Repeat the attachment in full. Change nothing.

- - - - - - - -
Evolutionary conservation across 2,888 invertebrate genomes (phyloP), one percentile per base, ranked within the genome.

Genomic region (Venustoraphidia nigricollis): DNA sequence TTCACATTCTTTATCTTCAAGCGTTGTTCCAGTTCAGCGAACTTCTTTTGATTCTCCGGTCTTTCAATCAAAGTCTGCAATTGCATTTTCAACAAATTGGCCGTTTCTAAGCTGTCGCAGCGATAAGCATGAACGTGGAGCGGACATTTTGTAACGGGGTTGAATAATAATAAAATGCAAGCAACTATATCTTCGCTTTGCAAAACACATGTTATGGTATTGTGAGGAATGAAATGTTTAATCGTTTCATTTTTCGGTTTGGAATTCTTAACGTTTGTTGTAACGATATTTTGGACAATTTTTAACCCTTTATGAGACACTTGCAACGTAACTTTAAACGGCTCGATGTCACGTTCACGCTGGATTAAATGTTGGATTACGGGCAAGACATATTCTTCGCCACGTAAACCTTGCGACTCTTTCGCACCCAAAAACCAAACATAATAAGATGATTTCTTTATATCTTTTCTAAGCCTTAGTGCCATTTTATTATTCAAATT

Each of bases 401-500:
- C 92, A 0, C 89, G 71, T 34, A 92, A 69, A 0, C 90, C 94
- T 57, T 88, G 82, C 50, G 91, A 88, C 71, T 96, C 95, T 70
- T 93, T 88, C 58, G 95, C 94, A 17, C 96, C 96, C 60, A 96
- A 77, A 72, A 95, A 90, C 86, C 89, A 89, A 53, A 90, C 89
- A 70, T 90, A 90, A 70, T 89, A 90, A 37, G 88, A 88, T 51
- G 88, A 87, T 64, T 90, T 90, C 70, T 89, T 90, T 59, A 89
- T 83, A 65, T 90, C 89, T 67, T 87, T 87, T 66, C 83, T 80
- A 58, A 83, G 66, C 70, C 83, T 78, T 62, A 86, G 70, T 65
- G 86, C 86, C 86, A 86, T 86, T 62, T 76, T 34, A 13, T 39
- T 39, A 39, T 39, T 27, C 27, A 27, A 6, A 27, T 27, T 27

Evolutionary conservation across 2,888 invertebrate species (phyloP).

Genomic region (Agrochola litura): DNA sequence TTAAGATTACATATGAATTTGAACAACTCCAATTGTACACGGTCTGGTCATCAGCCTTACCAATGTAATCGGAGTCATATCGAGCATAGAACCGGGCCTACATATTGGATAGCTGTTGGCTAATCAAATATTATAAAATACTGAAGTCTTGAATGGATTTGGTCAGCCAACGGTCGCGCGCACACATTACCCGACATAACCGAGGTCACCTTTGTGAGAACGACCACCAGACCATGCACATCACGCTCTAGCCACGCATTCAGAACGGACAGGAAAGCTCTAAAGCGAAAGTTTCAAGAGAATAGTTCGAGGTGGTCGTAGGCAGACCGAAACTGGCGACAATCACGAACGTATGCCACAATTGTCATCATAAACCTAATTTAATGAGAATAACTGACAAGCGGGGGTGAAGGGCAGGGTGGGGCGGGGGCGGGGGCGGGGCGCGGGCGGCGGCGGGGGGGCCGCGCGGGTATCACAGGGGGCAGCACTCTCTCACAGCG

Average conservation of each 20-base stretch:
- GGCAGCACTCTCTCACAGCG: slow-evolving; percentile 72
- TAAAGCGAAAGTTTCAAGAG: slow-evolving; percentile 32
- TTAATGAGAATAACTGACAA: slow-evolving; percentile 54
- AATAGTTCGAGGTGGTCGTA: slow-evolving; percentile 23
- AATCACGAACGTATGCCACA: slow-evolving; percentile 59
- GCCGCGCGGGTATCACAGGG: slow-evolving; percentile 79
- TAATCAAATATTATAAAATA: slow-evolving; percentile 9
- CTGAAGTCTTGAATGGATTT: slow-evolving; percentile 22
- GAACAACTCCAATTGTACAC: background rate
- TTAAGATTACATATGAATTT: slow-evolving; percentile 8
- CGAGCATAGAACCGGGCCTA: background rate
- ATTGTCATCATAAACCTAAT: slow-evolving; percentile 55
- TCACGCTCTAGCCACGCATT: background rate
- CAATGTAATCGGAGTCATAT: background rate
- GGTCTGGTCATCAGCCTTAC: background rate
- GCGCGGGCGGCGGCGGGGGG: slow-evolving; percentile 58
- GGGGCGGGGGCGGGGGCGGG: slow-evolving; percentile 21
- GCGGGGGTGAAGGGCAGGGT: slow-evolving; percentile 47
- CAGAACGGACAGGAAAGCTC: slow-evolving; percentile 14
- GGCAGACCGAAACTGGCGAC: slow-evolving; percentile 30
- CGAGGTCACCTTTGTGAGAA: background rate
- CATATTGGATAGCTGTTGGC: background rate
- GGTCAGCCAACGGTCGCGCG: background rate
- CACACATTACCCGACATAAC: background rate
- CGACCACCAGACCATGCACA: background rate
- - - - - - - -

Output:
Evolutionary conservation across 2,888 invertebrate genomes (phyloP), one percentile per base, ranked within the genome.

Genomic region (Venustoraphidia nigricollis): DNA sequence TTCACATTCTTTATCTTCAAGCGTTGTTCCAGTTCAGCGAACTTCTTTTGATTCTCCGGTCTTTCAATCAAAGTCTGCAATTGCATTTTCAACAAATTGGCCGTTTCTAAGCTGTCGCAGCGATAAGCATGAACGTGGAGCGGACATTTTGTAACGGGGTTGAATAATAATAAAATGCAAGCAACTATATCTTCGCTTTGCAAAACACATGTTATGGTATTGTGAGGAATGAAATGTTTAATCGTTTCATTTTTCGGTTTGGAATTCTTAACGTTTGTTGTAACGATATTTTGGACAATTTTTAACCCTTTATGAGACACTTGCAACGTAACTTTAAACGGCTCGATGTCACGTTCACGCTGGATTAAATGTTGGATTACGGGCAAGACATATTCTTCGCCACGTAAACCTTGCGACTCTTTCGCACCCAAAAACCAAACATAATAAGATGATTTCTTTATATCTTTTCTAAGCCTTAGTGCCATTTTATTATTCAAATT

Each of bases 401-500:
- C 92, A 0, C 89, G 71, T 34, A 92, A 69, A 0, C 90, C 94
- T 57, T 88, G 82, C 50, G 91, A 88, C 71, T 96, C 95, T 70
- T 93, T 88, C 58, G 95, C 94, A 17, C 96, C 96, C 60, A 96
- A 77, A 72, A 95, A 90, C 86, C 89, A 89, A 53, A 90, C 89
- A 70, T 90, A 90, A 70, T 89, A 90, A 37, G 88, A 88, T 51
- G 88, A 87, T 64, T 90, T 90, C 70, T 89, T 90, T 59, A 89
- T 83, A 65, T 90, C 89, T 67, T 87, T 87, T 66, C 83, T 80
- A 58, A 83, G 66, C 70, C 83, T 78, T 62, A 86, G 70, T 65
- G 86, C 86, C 86, A 86, T 86, T 62, T 76, T 34, A 13, T 39
- T 39, A 39, T 39, T 27, C 27, A 27, A 6, A 27, T 27, T 27

Evolutionary conservation across 2,888 invertebrate species (phyloP).

Genomic region (Agrochola litura): DNA sequence TTAAGATTACATATGAATTTGAACAACTCCAATTGTACACGGTCTGGTCATCAGCCTTACCAATGTAATCGGAGTCATATCGAGCATAGAACCGGGCCTACATATTGGATAGCTGTTGGCTAATCAAATATTATAAAATACTGAAGTCTTGAATGGATTTGGTCAGCCAACGGTCGCGCGCACACATTACCCGACATAACCGAGGTCACCTTTGTGAGAACGACCACCAGACCATGCACATCACGCTCTAGCCACGCATTCAGAACGGACAGGAAAGCTCTAAAGCGAAAGTTTCAAGAGAATAGTTCGAGGTGGTCGTAGGCAGACCGAAACTGGCGACAATCACGAACGTATGCCACAATTGTCATCATAAACCTAATTTAATGAGAATAACTGACAAGCGGGGGTGAAGGGCAGGGTGGGGCGGGGGCGGGGGCGGGGCGCGGGCGGCGGCGGGGGGGCCGCGCGGGTATCACAGGGGGCAGCACTCTCTCACAGCG

Average conservation of each 20-base stretch:
- GGCAGCACTCTCTCACAGCG: slow-evolving; percentile 72
- TAAAGCGAAAGTTTCAAGAG: slow-evolving; percentile 32
- TTAATGAGAATAACTGACAA: slow-evolving; percentile 54
- AATAGTTCGAGGTGGTCGTA: slow-evolving; percentile 23
- AATCACGAACGTATGCCACA: slow-evolving; percentile 59
- GCCGCGCGGGTATCACAGGG: slow-evolving; percentile 79
- TAATCAAATATTATAAAATA: slow-evolving; percentile 9
- CTGAAGTCTTGAATGGATTT: slow-evolving; percentile 22
- GAACAACTCCAATTGTACAC: background rate
- TTAAGATTACATATGAATTT: slow-evolving; percentile 8
- CGAGCATAGAACCGGGCCTA: background rate
- ATTGTCATCATAAACCTAAT: slow-evolving; percentile 55
- TCACGCTCTAGCCACGCATT: background rate
- CAATGTAATCGGAGTCATAT: background rate
- GGTCTGGTCATCAGCCTTAC: background rate
- GCGCGGGCGGCGGCGGGGGG: slow-evolving; percentile 58
- GGGGCGGGGGCGGGGGCGGG: slow-evolving; percentile 21
- GCGGGGGTGAAGGGCAGGGT: slow-evolving; percentile 47
- CAGAACGGACAGGAAAGCTC: slow-evolving; percentile 14
- GGCAGACCGAAACTGGCGAC: slow-evolving; percentile 30
- CGAGGTCACCTTTGTGAGAA: background rate
- CATATTGGATAGCTGTTGGC: background rate
- GGTCAGCCAACGGTCGCGCG: background rate
- CACACATTACCCGACATAAC: background rate
- CGACCACCAGACCATGCACA: background rate